Vatican philately is closely linked to the history of the smallest country in the world. If the Christian religion has existed for more than 1800 years before the philately of the country linked to it, the Christian state as we know it today dates back to 1929.

While in the middle of the 19th century, the papal states (which can themselves make a good philatelic topic) included a large part of Italy, they were gradually overthrown by Victor-Emmanuel’s armies in 1860. 10 years later, Victor-Emmanuel II and his armies took the city of Rome, which they designated as the capital of Italy. Pope Pius IX contested these acts and took refuge in the Vatican.
The following popes tried to strengthen the Church’s position in a Europe that was increasingly pushing for secularism. Diplomatic relations between states and the clergy became increasingly tense.

The Lateran Agreements

It was in 1929, on the occasion of the Lateran agreements, that the “Roman question” was settled. On February 11, 1929, an agreement was signed between Benito Mussolini for the Italian government and Cardinal Pietro Gasparri for the Holy See. The agreements limit papal sovereignty to the Vatican City State.
These agreements included three conventions:
– The political treaty mentioned above
– A financial agreement that offered the new state 750 million lire and 5% shares on a nominal value of one billion lire.
– A concordat that decided on the position of the Church in Italy. The Italian state confirmed Catholicism as the only state religion and Catholic religious education was made compulsory. Moreover, the Italian state could in no way interfere in the appointment of bishops.
The Vatican was then under the direction of Pope Pius XI. An Italian pope, originally from Veneto Lombardy, who was Archbishop of Milan. He became Pope in 1922. Resolutely progressive, he made the first appearances at the outer loggia of St. Peter’s Basilica to bless Christians. He also wanted the gathering of Christians, whether Catholic or not, and encouraged the participation of the laity in the life of the Church.
The Vatican, as a new state, developed its own public services. Thus, the 44 hectare territory had a station, its own currency, its own media (press, radio, television) and of course, its own postal service.

Vatican stamps

The first series of Vatican stamps dates back to 1929. It contains 13 values ranging from 5 cents to 10 lire. The small values bear the pontifical coat of arms while the values above 80c are in the effigy of Pope Pius XI. At the top of the stamps, the inscription “Vatican Post” indicates their origin.

The 30c stamp received in 1931 a c.25 surcharge reducing its value (see main image of this article).
In 1933, on the occasion of the Holy Year, four surcharged stamps bearing a cross in a medallion were issued. Their value ranges from 25c+10c to 1l25+25c. Later that same year, a more complete series was issued with a watermark of the Vatican coat of arms. This has 16 values ranging from 5c to 20l. The stamps bear 6 different images, several of which are directly related to St. Peter’s Basilica and are printed in two colours.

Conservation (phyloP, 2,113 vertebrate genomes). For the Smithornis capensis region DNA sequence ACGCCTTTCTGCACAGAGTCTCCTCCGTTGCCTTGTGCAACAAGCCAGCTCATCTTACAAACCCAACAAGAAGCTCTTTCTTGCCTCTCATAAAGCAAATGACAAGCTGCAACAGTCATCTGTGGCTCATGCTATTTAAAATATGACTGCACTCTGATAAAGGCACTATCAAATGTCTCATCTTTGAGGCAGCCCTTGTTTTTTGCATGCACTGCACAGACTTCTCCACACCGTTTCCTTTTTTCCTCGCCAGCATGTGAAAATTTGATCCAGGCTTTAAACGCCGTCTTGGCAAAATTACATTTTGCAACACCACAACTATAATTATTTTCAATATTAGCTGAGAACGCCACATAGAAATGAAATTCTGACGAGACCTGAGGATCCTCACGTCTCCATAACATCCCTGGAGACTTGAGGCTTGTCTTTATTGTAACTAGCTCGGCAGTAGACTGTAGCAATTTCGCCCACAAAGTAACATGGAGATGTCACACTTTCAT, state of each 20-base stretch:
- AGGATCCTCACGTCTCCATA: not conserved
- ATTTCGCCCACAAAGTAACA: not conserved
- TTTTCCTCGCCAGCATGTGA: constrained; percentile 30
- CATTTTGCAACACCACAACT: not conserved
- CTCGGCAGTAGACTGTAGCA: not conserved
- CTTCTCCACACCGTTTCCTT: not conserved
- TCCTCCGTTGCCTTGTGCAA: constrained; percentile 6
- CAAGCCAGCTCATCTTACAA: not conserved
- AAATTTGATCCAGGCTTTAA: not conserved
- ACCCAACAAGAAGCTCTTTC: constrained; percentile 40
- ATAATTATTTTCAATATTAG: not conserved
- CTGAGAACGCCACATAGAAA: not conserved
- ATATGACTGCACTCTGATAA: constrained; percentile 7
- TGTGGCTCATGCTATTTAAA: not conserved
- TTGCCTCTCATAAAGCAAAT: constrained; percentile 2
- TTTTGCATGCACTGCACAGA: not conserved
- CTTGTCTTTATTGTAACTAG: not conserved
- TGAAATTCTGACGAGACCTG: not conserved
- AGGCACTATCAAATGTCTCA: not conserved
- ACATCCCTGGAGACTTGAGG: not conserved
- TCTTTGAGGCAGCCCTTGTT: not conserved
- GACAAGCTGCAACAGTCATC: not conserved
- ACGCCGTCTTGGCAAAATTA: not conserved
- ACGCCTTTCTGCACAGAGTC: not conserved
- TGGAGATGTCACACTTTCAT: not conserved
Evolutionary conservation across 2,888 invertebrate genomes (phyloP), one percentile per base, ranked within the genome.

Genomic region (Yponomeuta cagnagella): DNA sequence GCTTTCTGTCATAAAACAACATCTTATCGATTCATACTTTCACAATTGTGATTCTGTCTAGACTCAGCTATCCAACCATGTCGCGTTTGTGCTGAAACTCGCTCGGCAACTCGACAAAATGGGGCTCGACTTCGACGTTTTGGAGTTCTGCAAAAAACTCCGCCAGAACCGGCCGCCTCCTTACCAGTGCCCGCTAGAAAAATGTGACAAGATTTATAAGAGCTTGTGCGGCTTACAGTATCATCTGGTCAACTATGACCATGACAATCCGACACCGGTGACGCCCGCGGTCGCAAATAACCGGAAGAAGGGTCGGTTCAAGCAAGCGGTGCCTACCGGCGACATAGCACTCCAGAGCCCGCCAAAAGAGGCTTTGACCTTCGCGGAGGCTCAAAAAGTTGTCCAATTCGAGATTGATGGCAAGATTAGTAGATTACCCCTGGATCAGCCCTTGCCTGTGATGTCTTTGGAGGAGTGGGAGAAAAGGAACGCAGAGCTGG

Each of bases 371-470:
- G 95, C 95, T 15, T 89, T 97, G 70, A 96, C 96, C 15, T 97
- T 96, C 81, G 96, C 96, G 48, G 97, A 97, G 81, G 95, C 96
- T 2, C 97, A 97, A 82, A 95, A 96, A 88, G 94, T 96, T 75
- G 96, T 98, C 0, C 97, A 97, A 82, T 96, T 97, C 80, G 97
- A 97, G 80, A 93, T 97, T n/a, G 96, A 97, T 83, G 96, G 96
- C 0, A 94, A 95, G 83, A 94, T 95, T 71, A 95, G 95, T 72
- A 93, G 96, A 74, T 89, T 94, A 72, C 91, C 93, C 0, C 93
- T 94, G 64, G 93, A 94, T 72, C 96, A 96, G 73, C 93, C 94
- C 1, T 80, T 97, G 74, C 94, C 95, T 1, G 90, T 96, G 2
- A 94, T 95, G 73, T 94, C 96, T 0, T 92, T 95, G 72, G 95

The following year, some of the 1929 stamps were put back on sale with a surcharge of 40c to 3l70.

In 1935, following the International Legal Congress in Rome, 6 stamps with two different representations were issued. On the one hand, the values of 5c, 10c and 25c were made on the basis of a representation of Tribonian handing over the Pandects to the Emperor Justinian. On the other hand, the values of 75c, 80c and 1l25 represent Gregory IX handling over the Decrees to the lawyers.
The following year, the Vatican paid tribute to the World Exhibition of the Catholic Press in Rome by issuing 8 values (5c to 5l) in the effigy of Saint John Bosco, Saint Francis de Sales, the Sacred Book and the Bell and Dove.
The last series to be issued under the reign of Pius XI pays tribute to the 4th International Congress of Christian Archaeology in Rome. It contains 6 values from 5c to 1l25 based on two different representations: the Crypt of the Basilica of St. Cecilia (5c, 10c and 25c) and the former basilica of Saints Nereus and Achilles (75c, 80c and 1l25).

After the death of Pius XI

Pope Pius XI died in 1939 on the eve of the 10th anniversary of the Lateran Agreements. At the age of 82, he suffered a cardiac arrest. It must be said that he had a difficult reign confronted with the rise of communism, to which he was fiercely opposed, and with that of fascism, which he condemned just as much.
At his death, before Pius XII succeeded him, 7 values of the 1929 stamps were surcharged with “Sede Vacante”.

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Written by Héloïse

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